Pebble Beach: Open shines on famed course

Ah, be still my beating heart. Excuse the cliché, but my pulse is racing because the U.S. Open is upon us. The 100th playing of the biggest tournament in American golf begins June 15 at the Pebble Beach Golf Links on the Monterey Peninsula in northern California. The U.S. Open, Pebble Beach, and a centenary celebration: This should be good.

For one thing, Tiger Woods is the big favourite. That’s no surprise to anybody who has been awake and following golf the last year. Woods also won the AT&T National Pro-Am at Pebble Beach in February, so he’s on good terms with the famed course.

And what a course it is. Pebble Beach is one of those American classics, designed by an amateur architect — Merion and Pine Valley near Philadelphia are two others. In Pebble Beach’s case, it was Jack Neville, a real estate salesman and a superb amateur golfer who won the 1912 California State Amateur. He had quite a setting in which to work — “the most felicitous meeting of land and sea in creation” — according to novelist Robert Louis Stevenson, author of Treasure Island.

Pebble, as everybody calls the course, was an instant hit — fit for the celebrities whoould play it later in the Clambake. Its official name was the Bing Crosby Pro-Am. Crosby was a scratch golfer who competed in national events and hosted the annual event, now called the AT&T. Year after year, a who’s who of celebrities from the entertainment world played the tournament, and still do — Jack Lemmon, Kevin Costner, Bill Murray, and many others.

Nicklaus, Watson and Kite

The course is also where Jack Nicklaus won the 1961 U.S. Amateur. It was at Pebble where Nicklaus slammed a 1-iron off the flagstick on the 17th hole the last day of the 1972 U.S. Open, the ball finishing two inches from the hole. Nicklaus went on to win that U.S. Open. Pebble is also where Nicklaus will play next week again in the U.S. Open, a championship he has captured four times. Nobody has won five U.S. Opens. Nicklaus, 60, says this is the last year he will play all four majors — the Masters, the U.S. Open, the British Open in July and the PGA Championship in August.

If this is his last U.S. Open, there’s no better place to end his run then at Pebble. Many readers will remember 1982, when he was neck and neck with Tom Watson coming down the stretch. Nicklaus had finished his round and was waiting near the 18th green while Watson was playing the 17th hole.

Watson had hit his tee shot on the par-three into deep rough just left of the green. He faced a tricky shot down to the hole some 35 feet away, but he had caught a decent lie. Watson, a master of the short game, knew he could get his club cleanly on the ball.

“Get it close,” Watson’s caddie Bruce Edward said. “Close, hell,” Watson said. “I’m going to make it.” And make it he did. Watson then birdied the last hole to win his only U.S. Open, by two shots over Nicklaus. Nicklaus, gracious as always, said, “I felt like I should’ve won another Open then. But, you know, someone just did something a little bit better.”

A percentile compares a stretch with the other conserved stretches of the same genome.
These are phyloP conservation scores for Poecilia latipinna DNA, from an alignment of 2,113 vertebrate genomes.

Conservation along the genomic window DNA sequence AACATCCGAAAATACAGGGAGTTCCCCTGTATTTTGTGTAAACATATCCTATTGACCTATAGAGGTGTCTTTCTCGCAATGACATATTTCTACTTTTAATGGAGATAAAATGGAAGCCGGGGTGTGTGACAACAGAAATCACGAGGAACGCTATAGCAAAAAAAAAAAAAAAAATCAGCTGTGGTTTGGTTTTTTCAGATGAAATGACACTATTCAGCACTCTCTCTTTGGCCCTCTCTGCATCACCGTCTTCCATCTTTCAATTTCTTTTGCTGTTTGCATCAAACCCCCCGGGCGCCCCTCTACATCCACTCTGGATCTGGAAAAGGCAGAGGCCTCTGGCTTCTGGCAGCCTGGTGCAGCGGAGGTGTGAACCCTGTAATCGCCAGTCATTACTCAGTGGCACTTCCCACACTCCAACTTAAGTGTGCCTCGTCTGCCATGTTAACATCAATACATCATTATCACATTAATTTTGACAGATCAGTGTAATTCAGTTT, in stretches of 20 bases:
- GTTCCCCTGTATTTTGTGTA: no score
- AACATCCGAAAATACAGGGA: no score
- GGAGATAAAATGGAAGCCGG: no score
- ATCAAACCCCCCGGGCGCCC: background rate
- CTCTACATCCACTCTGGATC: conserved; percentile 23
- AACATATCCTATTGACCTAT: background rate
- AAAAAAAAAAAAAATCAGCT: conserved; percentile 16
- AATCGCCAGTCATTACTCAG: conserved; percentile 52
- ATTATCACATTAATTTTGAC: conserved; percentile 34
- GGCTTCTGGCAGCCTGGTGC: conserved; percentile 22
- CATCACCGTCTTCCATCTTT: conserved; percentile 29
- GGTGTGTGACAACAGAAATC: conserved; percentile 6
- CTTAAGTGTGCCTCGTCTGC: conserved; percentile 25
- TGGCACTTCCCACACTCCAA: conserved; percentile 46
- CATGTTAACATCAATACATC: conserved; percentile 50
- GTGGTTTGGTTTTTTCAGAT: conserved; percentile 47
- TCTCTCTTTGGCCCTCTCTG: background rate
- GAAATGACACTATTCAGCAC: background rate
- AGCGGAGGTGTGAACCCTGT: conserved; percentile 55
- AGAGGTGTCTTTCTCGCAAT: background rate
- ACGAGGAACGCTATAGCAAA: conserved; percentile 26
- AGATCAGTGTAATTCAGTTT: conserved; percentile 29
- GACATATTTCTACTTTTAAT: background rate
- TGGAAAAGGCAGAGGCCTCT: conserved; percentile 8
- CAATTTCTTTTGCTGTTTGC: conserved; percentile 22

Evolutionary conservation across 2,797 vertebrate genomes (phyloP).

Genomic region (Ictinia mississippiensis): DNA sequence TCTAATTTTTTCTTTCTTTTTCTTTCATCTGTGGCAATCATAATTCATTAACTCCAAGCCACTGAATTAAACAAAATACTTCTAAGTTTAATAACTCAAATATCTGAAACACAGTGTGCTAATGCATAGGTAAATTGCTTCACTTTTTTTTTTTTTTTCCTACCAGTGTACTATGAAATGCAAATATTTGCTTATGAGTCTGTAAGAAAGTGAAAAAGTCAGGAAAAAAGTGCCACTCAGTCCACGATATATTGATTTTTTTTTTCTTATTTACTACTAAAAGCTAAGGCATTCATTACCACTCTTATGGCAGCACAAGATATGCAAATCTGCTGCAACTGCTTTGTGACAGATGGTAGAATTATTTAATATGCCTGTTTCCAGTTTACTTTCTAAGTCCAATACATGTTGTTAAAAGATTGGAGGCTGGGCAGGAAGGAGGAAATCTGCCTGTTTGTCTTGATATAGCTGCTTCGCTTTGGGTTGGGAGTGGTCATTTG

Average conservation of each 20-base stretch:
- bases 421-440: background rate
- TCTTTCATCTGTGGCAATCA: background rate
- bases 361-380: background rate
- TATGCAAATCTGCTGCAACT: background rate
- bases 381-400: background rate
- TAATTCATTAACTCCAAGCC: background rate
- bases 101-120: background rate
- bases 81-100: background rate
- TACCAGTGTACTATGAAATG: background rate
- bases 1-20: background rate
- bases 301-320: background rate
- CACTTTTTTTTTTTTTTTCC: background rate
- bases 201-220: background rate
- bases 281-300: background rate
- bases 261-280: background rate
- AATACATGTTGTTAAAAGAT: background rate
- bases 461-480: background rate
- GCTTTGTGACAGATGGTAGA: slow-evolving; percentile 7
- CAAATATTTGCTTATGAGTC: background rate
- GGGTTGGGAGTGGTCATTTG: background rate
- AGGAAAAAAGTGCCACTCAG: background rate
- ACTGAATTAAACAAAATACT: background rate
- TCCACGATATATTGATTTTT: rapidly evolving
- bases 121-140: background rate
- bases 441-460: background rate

Move 10 years forward to 1992 and the last day of the U.S. Open at Pebble. That final day was cool and windy. The fairways and greens were harder than the table upon which I’m writing, or so it seemed to the competitors. The greens had no “give” in them at all. Eighty wasn’t a bad score that final round. Heck, par was probably around 80.

The course was terrifying but Tom Kite contrived a 72 to win the championship. He had to hit a six-iron, yes — a six-iron — to the stunning 106-yard seventh hole. The green sits well below the players, and directly overlooking Carmel Bay. As somebody once said, hit it in the water and the closest drop area is Hawaii. The hole calls for any club from a sand wedge to a long iron depending on the wind.

Kite’s ball sailed on the blustery coastal wind well left of the green. His ball finished near the eighth tee. Kite’s lob wedge from there dropped the ball onto the baked-out green. The ball rolled on, hit the pin and dropped into the hole. Kite went on to win the U.S. Open by two shots. It’s still his only major championship.

Let the show begin

Pebble generates these sorts of dramas — Nicklaus and Watson on 17, Kite on the seventh. The place is as popular in many golfers’ minds as Augusta National Golf Club, where the Masters is played every April. It’s also accessible because it’s a public course, even if green fees are some $300 (U.S.).

The new owners, a group which paid $820 million for Pebble Beach and neighbouring Spyglass Hill, The Links at Spanish Bay and the Del Monte hotel course, along with a couple of hotels and a few hundred acres of undeveloped land, figure they could charge $1,500 a round. Gulp.

That group of owners includes actor Clint Eastwood and Arnold Palmer. Actors and golfers still feature prominently at Pebble.

So settle back and watch the action next week at Pebble. It promises to be an amazing show, full of razzle and dazzle, and lots of frazzle too. Pebble is like that — always has been, always will be. I can’t wait for this U.S. Open to start.

I might add that, as I write, two Canadians have qualified for the Open — Mike Weir and Richard Zokol. That will only make this U.S. Open more interesting for Canadians, as if Pebble and the U.S. Open didn’t constitute a powerful package in their own right. I can only add — let the show begin.